Wednesday, 19 October 2005

More inflation, no sign of economic weakness

It's more inflation yesterday.

The US producer price index jumped in September, as reported by Reuters.

U.S. producer prices shot up by an unexpectedly large 1.9 percent last month, the biggest gain in more than 15 years, as energy costs surged in the wake of hurricanes that devastated the U.S. Gulf Coast, a government report showed on Tuesday.

However, outside of volatile food and energy costs, prices received by farms, factories and refineries rose a relatively subdued 0.3 percent, the Labor Department said...

Over the past year, producer prices have increased a hefty 6.9 percent on the back of rising energy costs, the biggest 12-month gain since the period ended November 1990. In contrast, so-called core prices have gained just 2.6 percent.

But US consumers appear unfazed by the rise in prices.

So far, U.S. consumers have appeared resilient in the face of higher energy costs and retail sales appear to be getting a boost this month as cooler weather boosts apparel purchases.

The International Council of Shopping Centers and UBS said in a report on Tuesday that U.S. chain store sales rose 0.4 percent in the week ended October 15, the fourth straight gain.

Separately, Redbook Research said chain store sales so far in October have risen 1 percent compared with the same period last month and were up 3.7 percent from year-ago levels.

Foreign money undoubtedly helps sustain consumer demand.

Separately, the Treasury Department said net flows of capital into U.S. assets swelled to $91.3 billion in August. It was the largest inflow in 16 months and suggested the United States was having little trouble finding the overseas capital it needs to balance its books.

So does resilient housing prices, which looks likely to continue, based on the latest National Association of Home Builders/Wells Fargo Housing Market Index (HMI) reading.

The HMI rose two points to 67 in October, returning to the same level it hit in August but still off the year's cyclical high of 72, set this June. The gain marks an end to a three-month trend of downward movements.

There was also inflation data from Europe.

Euro-zone annual inflation was 2.6% in September 2005, up from 2.2% in August. A year earlier the rate was 2.1%. Monthly inflation was 0.5% in September.

EU25 annual inflation was 2.5% in September 20053, up from 2.2% in August. A year earlier the rate was 2.1%. Monthly inflation was 0.5% in September.

And from the UK.

The Office for National Statistics said consumer prices rose 0.2 percent on the month, pushing up the annual rate to 2.5 percent, the highest rate since comparable records began in 1997 but below the 2.7 percent analysts had predicted...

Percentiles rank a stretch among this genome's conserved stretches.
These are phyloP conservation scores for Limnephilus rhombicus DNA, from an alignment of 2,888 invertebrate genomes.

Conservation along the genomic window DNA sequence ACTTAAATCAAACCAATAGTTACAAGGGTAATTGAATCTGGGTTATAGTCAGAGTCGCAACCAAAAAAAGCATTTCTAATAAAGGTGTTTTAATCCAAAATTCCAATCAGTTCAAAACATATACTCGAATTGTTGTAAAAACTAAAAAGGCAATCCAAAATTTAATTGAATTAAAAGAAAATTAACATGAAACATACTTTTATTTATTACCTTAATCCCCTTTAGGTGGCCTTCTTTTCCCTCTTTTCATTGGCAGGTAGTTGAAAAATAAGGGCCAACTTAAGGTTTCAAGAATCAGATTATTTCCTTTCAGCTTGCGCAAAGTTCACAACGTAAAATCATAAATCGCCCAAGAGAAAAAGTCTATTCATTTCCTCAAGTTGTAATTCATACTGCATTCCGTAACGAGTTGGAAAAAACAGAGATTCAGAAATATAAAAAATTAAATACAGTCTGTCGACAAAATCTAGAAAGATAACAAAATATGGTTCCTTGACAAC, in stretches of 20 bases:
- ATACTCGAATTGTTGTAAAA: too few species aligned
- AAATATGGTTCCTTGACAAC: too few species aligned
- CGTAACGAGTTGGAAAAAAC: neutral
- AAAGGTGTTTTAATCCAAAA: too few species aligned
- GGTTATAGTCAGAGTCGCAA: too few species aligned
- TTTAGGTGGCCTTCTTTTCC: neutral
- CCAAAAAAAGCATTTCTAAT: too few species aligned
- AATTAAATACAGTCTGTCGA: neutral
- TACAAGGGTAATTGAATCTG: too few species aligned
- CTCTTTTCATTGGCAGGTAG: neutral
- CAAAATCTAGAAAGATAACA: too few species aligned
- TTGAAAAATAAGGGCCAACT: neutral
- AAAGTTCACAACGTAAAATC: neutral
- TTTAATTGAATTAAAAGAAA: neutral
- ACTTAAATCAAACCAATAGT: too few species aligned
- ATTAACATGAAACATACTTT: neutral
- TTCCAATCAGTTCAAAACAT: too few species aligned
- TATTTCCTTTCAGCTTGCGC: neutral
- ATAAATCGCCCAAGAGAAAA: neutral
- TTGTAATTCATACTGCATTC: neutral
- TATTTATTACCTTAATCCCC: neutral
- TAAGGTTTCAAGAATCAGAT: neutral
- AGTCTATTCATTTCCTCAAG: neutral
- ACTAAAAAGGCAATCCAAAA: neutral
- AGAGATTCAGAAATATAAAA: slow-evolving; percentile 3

A rise in petrol prices of over 4.6 pence per litre in September, which compared with a rise of just 0.1 pence a year earlier, was to blame for the rise in inflation, the ONS said...

[A]nnual growth in the core CPI, which strips out food, energy, tobacco and alcohol prices, held steady at 1.7 percent in September.

With all this global inflation, it's no surprise that the Bank of Canada hiked interest rates.

The Bank of Canada pushed up its key interest rate by a quarter of a percentage point Tuesday morning and signalled that more rate hikes are coming.

The widely expected increase in the central bank's overnight lending rate, now at 3.0 per cent, was the second in as many months.

A strong Canadian economy obviously mattered too.

Driven by strong domestic demand, the composite leading indicator posted a 0.3% increase in September, matching the gain in August. Household spending continued to dominate. Seven of the ten components rose, the same as in August.

Meanwhile, Japan confirmed its continuing recovery, based on the diffusion indices for August.

The diffusion index of coincident indicators was revised downward to 80.0 percent from its earlier reading of 88.9 percent, released Oct. 7, the [Cabinet Office] said... The leading diffusion index, which predicts economic activities about six months down the road, came to 100.0, while the lagging diffusion index, which shows activity in the recent past, stood at 75.0.

Germany is also seeing some recovery in confidence, although by less than expected.

A gauge of institutional and analyst expectations increased to 39.4 from 38.6 in September, the ZEW Center for European Economic Research said today in Mannheim. Economists expected a reading of 42, according to the median of 41 forecasts in a Bloomberg survey...

German business sentiment and expectations improved in the past four months, a survey of more than 25,000 companies by the DIHK industry and trade group showed today.

But Germany is facing some inflationary pressures too.

Optimism is increasing even as gasoline prices soar... Producer prices increased 4.9 percent in the year to September, the highest annual rate since April 2001, the Federal Statistics Office said today.

These developments in the global economy seem compatible with the views held by fund managers, based on a survey by Merrill Lynch. These views can be summed up as follows:

• Favour Japanese equities over American equities.
• Favour stocks over bonds.
• Expect a rise in market volatility.
• Shorten investment time horizons, lower risk.

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